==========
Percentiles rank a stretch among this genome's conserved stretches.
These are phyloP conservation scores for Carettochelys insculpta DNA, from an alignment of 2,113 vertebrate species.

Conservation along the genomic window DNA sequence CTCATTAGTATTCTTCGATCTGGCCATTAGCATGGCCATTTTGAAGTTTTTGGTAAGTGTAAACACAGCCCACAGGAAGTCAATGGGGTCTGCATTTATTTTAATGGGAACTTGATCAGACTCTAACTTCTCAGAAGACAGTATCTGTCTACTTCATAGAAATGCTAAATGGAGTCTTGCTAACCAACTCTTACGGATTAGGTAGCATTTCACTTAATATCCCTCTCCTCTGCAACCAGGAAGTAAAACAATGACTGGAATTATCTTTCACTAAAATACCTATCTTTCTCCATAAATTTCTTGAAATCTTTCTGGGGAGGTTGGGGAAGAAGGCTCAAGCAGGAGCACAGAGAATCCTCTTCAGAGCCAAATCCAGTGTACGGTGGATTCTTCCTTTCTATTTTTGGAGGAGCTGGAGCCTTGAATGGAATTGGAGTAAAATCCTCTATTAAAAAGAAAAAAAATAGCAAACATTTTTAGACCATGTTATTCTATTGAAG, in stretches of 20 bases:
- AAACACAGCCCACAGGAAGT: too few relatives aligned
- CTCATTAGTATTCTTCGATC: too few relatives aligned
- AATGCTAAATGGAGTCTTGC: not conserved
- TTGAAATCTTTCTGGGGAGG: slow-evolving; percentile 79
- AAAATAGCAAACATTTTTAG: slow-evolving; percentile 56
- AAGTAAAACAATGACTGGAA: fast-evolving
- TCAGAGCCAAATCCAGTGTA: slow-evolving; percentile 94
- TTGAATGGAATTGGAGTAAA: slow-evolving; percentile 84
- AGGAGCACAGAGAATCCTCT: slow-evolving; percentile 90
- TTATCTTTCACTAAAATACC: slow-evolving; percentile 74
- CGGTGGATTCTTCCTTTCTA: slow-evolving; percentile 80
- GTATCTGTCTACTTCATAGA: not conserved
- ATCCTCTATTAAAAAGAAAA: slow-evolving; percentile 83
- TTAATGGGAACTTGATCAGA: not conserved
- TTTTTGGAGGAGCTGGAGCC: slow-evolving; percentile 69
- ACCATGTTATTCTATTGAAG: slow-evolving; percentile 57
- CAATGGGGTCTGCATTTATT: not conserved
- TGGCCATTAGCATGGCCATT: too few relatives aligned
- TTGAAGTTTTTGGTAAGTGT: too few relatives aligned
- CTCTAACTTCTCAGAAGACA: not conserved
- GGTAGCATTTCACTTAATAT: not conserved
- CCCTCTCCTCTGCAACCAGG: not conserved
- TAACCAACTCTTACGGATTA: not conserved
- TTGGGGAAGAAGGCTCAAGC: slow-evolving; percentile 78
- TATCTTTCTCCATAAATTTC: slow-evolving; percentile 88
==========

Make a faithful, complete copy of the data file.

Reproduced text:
Percentiles rank a stretch among this genome's conserved stretches.
These are phyloP conservation scores for Carettochelys insculpta DNA, from an alignment of 2,113 vertebrate species.

Conservation along the genomic window DNA sequence CTCATTAGTATTCTTCGATCTGGCCATTAGCATGGCCATTTTGAAGTTTTTGGTAAGTGTAAACACAGCCCACAGGAAGTCAATGGGGTCTGCATTTATTTTAATGGGAACTTGATCAGACTCTAACTTCTCAGAAGACAGTATCTGTCTACTTCATAGAAATGCTAAATGGAGTCTTGCTAACCAACTCTTACGGATTAGGTAGCATTTCACTTAATATCCCTCTCCTCTGCAACCAGGAAGTAAAACAATGACTGGAATTATCTTTCACTAAAATACCTATCTTTCTCCATAAATTTCTTGAAATCTTTCTGGGGAGGTTGGGGAAGAAGGCTCAAGCAGGAGCACAGAGAATCCTCTTCAGAGCCAAATCCAGTGTACGGTGGATTCTTCCTTTCTATTTTTGGAGGAGCTGGAGCCTTGAATGGAATTGGAGTAAAATCCTCTATTAAAAAGAAAAAAAATAGCAAACATTTTTAGACCATGTTATTCTATTGAAG, in stretches of 20 bases:
- AAACACAGCCCACAGGAAGT: too few relatives aligned
- CTCATTAGTATTCTTCGATC: too few relatives aligned
- AATGCTAAATGGAGTCTTGC: not conserved
- TTGAAATCTTTCTGGGGAGG: slow-evolving; percentile 79
- AAAATAGCAAACATTTTTAG: slow-evolving; percentile 56
- AAGTAAAACAATGACTGGAA: fast-evolving
- TCAGAGCCAAATCCAGTGTA: slow-evolving; percentile 94
- TTGAATGGAATTGGAGTAAA: slow-evolving; percentile 84
- AGGAGCACAGAGAATCCTCT: slow-evolving; percentile 90
- TTATCTTTCACTAAAATACC: slow-evolving; percentile 74
- CGGTGGATTCTTCCTTTCTA: slow-evolving; percentile 80
- GTATCTGTCTACTTCATAGA: not conserved
- ATCCTCTATTAAAAAGAAAA: slow-evolving; percentile 83
- TTAATGGGAACTTGATCAGA: not conserved
- TTTTTGGAGGAGCTGGAGCC: slow-evolving; percentile 69
- ACCATGTTATTCTATTGAAG: slow-evolving; percentile 57
- CAATGGGGTCTGCATTTATT: not conserved
- TGGCCATTAGCATGGCCATT: too few relatives aligned
- TTGAAGTTTTTGGTAAGTGT: too few relatives aligned
- CTCTAACTTCTCAGAAGACA: not conserved
- GGTAGCATTTCACTTAATAT: not conserved
- CCCTCTCCTCTGCAACCAGG: not conserved
- TAACCAACTCTTACGGATTA: not conserved
- TTGGGGAAGAAGGCTCAAGC: slow-evolving; percentile 78
- TATCTTTCTCCATAAATTTC: slow-evolving; percentile 88